2. What is “true” will always endure.

If what one finds is made of pure matter, it will never spoil. And one can always come back. If what you had found was only a moment of light, like the explosion of a star, you would find nothing on your return.

Truth cannot be veiled by smoke and mirrors — it will always stand firm. When you’re searching for the “right” decision, it will be the one that withstands the tests of time and the weight of scrutiny.

3. Break the monotony. 

When each day is the same as the next, it’s because people fail to recognize the good things that happen in their lives every day that the sun rises.

Gratitude is the practice of finding the good in each day. Life can easily become stagnant, mundane, and monotonous, but that changes depending on what we choose to see. There’s always a silver lining, if you look for it.

4. Embrace the present.

Because I don’t live in either my past or my future. I’m interested only in the present. If you can concentrate always on the present, you’ll be a happy man.

There’s no point dwelling in the past and letting it define you, nor getting lost and anxious about the future. But in the present moment, you’re in the field of possibility — how you engage with the present moment will direct your life.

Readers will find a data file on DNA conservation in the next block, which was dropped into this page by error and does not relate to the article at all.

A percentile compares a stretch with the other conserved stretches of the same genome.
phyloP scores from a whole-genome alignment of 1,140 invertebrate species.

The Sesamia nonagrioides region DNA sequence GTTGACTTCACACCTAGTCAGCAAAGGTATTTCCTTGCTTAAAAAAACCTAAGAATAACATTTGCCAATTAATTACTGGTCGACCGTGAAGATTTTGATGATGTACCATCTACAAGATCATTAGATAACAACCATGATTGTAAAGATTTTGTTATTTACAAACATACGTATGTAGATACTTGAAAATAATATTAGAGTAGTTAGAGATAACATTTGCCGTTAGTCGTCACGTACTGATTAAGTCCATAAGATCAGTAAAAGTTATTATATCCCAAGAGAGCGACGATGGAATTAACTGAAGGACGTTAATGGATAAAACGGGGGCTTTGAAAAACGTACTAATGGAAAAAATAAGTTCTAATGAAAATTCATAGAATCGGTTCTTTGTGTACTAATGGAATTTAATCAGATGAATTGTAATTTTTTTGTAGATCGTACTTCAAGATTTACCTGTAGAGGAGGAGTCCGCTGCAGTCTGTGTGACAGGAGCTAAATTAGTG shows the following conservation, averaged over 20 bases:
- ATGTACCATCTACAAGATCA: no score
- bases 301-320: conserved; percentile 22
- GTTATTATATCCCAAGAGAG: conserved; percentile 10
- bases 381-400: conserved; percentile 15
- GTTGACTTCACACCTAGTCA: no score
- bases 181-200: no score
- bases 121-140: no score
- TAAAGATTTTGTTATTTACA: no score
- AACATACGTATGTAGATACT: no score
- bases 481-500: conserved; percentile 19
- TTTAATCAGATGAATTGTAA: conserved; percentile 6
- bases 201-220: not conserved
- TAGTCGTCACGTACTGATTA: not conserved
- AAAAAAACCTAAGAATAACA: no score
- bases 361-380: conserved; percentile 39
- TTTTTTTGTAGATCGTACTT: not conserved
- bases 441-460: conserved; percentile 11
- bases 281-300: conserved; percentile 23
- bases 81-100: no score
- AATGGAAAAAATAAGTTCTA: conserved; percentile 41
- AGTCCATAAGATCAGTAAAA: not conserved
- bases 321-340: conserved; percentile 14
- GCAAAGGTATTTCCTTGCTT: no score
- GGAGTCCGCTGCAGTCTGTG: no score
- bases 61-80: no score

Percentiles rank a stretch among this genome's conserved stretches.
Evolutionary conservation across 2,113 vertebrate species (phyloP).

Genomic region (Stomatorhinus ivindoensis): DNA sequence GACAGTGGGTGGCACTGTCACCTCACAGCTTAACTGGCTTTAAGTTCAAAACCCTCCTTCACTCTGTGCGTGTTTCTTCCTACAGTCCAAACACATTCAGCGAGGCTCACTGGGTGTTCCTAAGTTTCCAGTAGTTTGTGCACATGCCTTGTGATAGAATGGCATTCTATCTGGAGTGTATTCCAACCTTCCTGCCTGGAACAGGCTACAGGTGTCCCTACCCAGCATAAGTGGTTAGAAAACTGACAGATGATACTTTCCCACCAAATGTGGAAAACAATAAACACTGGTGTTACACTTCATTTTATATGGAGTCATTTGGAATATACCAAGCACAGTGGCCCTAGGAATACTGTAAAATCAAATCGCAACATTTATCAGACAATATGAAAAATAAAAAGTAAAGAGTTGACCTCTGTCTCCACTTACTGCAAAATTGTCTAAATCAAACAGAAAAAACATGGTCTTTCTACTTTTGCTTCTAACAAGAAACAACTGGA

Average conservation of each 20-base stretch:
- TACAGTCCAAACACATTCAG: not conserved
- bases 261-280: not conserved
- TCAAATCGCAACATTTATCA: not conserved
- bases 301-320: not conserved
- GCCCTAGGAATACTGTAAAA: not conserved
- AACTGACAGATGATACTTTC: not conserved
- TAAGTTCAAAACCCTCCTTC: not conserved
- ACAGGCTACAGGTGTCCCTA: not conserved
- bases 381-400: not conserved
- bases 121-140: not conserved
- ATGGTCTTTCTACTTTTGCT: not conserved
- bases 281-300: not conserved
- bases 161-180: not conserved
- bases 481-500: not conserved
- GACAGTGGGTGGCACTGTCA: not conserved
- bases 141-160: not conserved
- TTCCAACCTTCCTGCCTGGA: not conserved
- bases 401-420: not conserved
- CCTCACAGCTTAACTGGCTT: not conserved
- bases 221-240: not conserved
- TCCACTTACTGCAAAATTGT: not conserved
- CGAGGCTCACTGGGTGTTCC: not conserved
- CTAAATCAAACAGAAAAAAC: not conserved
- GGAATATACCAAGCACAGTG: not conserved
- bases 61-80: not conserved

5. Your success has a ripple-effect.

That’s what alchemists do. They show that, when we strive to become better than we are, everything around us becomes better, too.

Growth, change, and evolution are weaved into the fabric of reality. Becoming a better version of yourself creates a ripple effect that benefits everything around you: your lifestyle, your family, your friends, your community.

6. Make the decision.

When someone makes a decision, he is really diving into a strong current that will carry him to places he has never dreamed of when he first made the decision.

It’s easy to get overwhelmed by the unknowns and finer details of your dreams. Actions will flow out of having confidence in your decision; sitting on the fence will get you nowhere.

7. Be unrealistic.

I see the world in terms of what I would like to see happen, not what actually does.

Some of the greatest inventions would not have happened if people chose to accept the world as it is. Great achievements and innovations begin with a mindset that ignores the impossible.

8. Keep getting back up.

The secret of life, though, is to fall seven times and to get up eight times.

Because the eighth time could be your breakthrough. Some of the greatest novels in history were published after receiving hundreds of rejections. Thankfully, those authors never gave up.